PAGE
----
That challenge would place a hurdle in the franchise’s path, pushing it to the back of the herd as the studio moved on to its myriad of larger projects. Game Freak would be careful not to commit to a remake or any new version during that time, though sustained enthusiasm from fans would keep the team fully behind the idea of a new version when the time felt right; the trick would just be meeting those high fan expectations accordingly.
According to Taya, the right opportunity would arise when Apple Arcade began to gain attention in Japan. Due to the mobile game service’s unique structure, Game Freak was able to find a compromise that better suited its design expertise. “With Apple Arcade, which requires absolutely no in-app purchase beyond the subscription service fees, there was no need to forcefully remodel the game into an F2P style, so we figured that we’d do our best to make the fans happy,” Taya says.
While the announcement may not have been headline news at every major publication, it was a triumphant moment for fans who’d been waiting a decade to play Pocket Card Jockey on their phone. Though the team knew there was a lot of passion around the game, even Taya was surprised by just how much the decision would mean to fans.
“When it was made public that the game would be added to the Apple Arcade lineup, there was quite a big reaction in Japan, with Pocket Card Jockey trending on Twitter,” Taya says. “I was really surprised when the number of new unread items on my Twitter app showed up as 999. It impressed on me the number of players who’d been waiting for this.”
For fans of the original, Ride On! is about as good of a mobile adaptation as one can hope for. The core game stands up a decade later, feeling just as satisfying with tap controls. There are a few noticeable changes here and there, like the addition of a daily login bonus that grants items and a dialogue tweak that has the main character name-dropping the iPhone as their solitaire platform of choice, but the same basic structure remains.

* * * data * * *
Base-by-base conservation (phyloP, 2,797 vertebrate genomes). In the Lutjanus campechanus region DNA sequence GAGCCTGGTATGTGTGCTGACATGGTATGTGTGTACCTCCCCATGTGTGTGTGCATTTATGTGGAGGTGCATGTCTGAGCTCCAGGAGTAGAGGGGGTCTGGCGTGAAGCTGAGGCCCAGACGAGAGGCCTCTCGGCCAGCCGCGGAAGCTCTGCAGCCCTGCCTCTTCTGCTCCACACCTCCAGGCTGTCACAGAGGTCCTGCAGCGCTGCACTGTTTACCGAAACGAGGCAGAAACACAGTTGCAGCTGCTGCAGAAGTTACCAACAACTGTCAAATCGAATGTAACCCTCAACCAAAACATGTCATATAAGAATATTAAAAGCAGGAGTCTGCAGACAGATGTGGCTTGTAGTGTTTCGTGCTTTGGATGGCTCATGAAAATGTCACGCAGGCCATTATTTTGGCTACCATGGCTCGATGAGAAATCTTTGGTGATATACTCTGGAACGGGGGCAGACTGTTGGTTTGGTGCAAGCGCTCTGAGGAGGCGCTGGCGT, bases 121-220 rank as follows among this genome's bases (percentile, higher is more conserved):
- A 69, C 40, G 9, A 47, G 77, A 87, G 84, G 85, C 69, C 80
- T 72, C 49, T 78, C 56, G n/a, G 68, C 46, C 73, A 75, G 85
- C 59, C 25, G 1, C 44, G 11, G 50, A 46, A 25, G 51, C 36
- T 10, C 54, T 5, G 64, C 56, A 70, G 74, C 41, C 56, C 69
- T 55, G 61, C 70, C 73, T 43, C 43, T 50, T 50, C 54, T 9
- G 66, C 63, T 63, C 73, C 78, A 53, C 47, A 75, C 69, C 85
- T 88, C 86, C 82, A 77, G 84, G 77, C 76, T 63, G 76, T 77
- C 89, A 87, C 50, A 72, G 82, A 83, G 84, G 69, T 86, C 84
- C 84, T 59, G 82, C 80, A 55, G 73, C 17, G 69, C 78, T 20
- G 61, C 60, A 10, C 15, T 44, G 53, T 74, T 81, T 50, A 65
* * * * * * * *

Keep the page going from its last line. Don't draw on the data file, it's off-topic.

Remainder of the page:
The main challenge would come from compressing two screens of information into one, something Game Freak would struggle to crack in its initial stab at a mobile port.
“In the race scenes in the 3DS version, you can see the horses running at the top screen,” Taya says. “That screen is to show the progress of the race. The lower screen is more important for information, making it easy for the user to see the types of special cards distributed on the course and the positions. We found it tough to concentrate all the information given on the two screens in the 3DS version into a single screen when creating the F2P mobile edition.”
The 2014 mobile release would try to solve that with a toggle button that would switch between the top and bottom screen views, which wasn’t exactly the most elegant view. The new version solves that by updating its race graphics to full 3D, rather than relying on a 2D view of the race track. It’s a smooth solution that doesn’t sacrifice any of the key information present in the original. The 3D animations make horse races feel more tense and dynamic too, giving a clearer picture of how a race unfolds (Taya says the visuals bring a “high level of realism,” which is a funny thought when looking at its cartoony steeds with massive heads).
It is sad, because there were lots of other interesting games as well as Pocket Card Jockey in the 3DS eShop.
While it might seem like an odd time to port Pocket Card Jockey to mobile, Ride On! comes at a particularly critical moment. The Nintendo 3DS eShop is set to officially shut down on March 27 this year, which spells disaster for small games like Pocket Card Jockey that never received a physical release. Once Nintendo closes up shop, it’ll be lost to time. Taya notes that the timely release of Ride On! is entirely a coincidence, but a fortunate one that turns it into an accidental preservation effort.
“It can’t be helped, but it is sad because there were lots of other interesting games as well as Pocket Card Jockey in the 3DS eShop,” Taya says. “But I’m very happy about the fact that we can release an Apple Arcade version at this time to continue to provide the game to original fans of it and to people newly interested in it.”
For those long-time fans, Pocket Card Jockey: Ride On! is a small victory. It’s proof that a dedicated community can have a positive impact on gaming, keeping even the weirder corners of its history alive. That’s an especially impressive feat given that the studio behind it has largely had its head down in Pokémon for the bulk of its career. Though there’s a newfound momentum for the franchise, Game Freak isn’t getting ahead of itself quite yet. It’s taking a slow and steady approach to the series’ return for now, focusing on Ride On! before breaking out into a full gallop.
“We’ll look at that reaction and the feedback we get to make further improvements as we can, to try and provide greater appeal,” Taya says. “We’ll think about what to do next based on that experience.”
Pocket Card Jockey: Ride On! is now available on iOS devices via Apple Arcade.